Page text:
So let’s talk about the key to the book, its index:

    Thus, if you are looking for …

    M.Adler, J.Ahto, C.Alexander, T.Arntzen, S.Bakken, H.Bergius, A.Black, M.Boeren, S.Caraveo, J.Clark, E.Dijkstra, D.Eriksson, J.Gaill, A.Gutmans, C.Hagenbuch, S.Hughes, A.Isaacs, A.Karajannis, K.Koehntopp, F.Kromann, M.Matsumoto, T.May, P.Melo, T.Nishimura, L.Philips, E.Raymond, M.Rodeh, S.Ruby, R.Schwartz, D.Stenberg, Z.Suraski, G.Thomson, A.Slooten, E.Warnke, J.Zitting, A.Zmievski…

    … you are lucky! They’re all in the book

    However if you have to *work* with PHP, don’t look for instance for these important keywords, they’re *not* in this book index: global, Super…, header(), strpos(), lock()…

    Actually, it was so irritating not to find what I was looking for that became my reference…

    Hard to believe that honest people, besides the ones that contributed to PHP itself, can give more than 2 stars to this book. I believe authors have many friends 🙂
    Rating: 2 / 5

  2. A PHP book for serious programmers

    Core PHP is a book for serious programmers written by people who obviously know the subject inside out. The book is over a 1,000 pages long with densely packed pages. One of the authors Zeev Suraski is the co-creator of the upcoming PHP5 Zend Engine (the heart of the PHP system). The fact that it covers PHP 5 from people involved with that development give it an edge on many older books currently on shelves. The writing style is dry and factual (which is what I want from a technical book). If you have experience with other programming languages such as perl or C/C++ this book could be your rapid transition tool. I have a significant background in Java and a few years ago regarded PHP as just another scripting language that would allow trivial jobs to be done easily and give me sufficient rope to do damage when attempting bigger jobs. I was wrong, and the new features of PHP 5 may help it capture more of the hearts and minds of web developers. Unlike Java there is a shortage of good PHP books.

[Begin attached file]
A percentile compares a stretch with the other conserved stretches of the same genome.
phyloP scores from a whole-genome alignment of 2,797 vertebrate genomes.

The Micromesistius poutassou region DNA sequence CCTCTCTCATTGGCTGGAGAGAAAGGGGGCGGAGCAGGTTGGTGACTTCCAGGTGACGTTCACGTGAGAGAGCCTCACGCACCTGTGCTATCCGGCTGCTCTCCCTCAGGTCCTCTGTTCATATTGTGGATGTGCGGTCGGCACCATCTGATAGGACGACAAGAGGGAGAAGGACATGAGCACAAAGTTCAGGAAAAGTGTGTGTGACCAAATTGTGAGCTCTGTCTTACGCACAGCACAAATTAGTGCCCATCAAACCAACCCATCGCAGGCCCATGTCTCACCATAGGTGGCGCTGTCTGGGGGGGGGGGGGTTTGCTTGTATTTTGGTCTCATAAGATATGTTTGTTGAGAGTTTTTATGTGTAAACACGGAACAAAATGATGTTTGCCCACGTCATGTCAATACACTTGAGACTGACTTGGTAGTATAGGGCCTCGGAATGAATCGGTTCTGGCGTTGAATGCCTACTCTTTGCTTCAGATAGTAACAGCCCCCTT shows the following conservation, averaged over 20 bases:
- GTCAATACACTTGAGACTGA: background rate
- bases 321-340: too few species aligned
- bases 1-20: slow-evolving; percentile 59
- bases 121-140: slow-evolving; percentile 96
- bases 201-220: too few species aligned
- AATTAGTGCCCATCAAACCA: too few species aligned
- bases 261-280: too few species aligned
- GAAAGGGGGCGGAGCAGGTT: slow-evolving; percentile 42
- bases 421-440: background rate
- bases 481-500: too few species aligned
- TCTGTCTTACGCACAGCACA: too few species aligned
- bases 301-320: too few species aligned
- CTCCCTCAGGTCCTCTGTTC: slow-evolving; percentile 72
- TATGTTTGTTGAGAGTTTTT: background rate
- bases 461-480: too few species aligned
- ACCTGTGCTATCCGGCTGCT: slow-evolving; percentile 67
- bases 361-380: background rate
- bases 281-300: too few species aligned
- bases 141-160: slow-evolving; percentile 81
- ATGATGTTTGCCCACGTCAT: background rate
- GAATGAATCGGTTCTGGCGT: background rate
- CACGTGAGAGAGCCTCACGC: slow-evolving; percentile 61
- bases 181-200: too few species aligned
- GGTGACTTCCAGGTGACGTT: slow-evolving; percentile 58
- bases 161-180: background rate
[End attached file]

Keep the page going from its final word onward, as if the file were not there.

The tutorial section

    The tutorial section covers the basics of obtaining and installing PHP both on Windows and UNIX style platforms. I would have preferred it if they had gone into more details on this subject as I seem to manage to mess up installation and configuration every time I do it under Linux. I always seem to fumble around, missing vital components and when I finally get it working I am not quite sure what it was that made it work. The brevity of the installation instructions are rather summed up by the comment “if you have ever compiled software you’ve found on the net you will have little trouble with this installation”.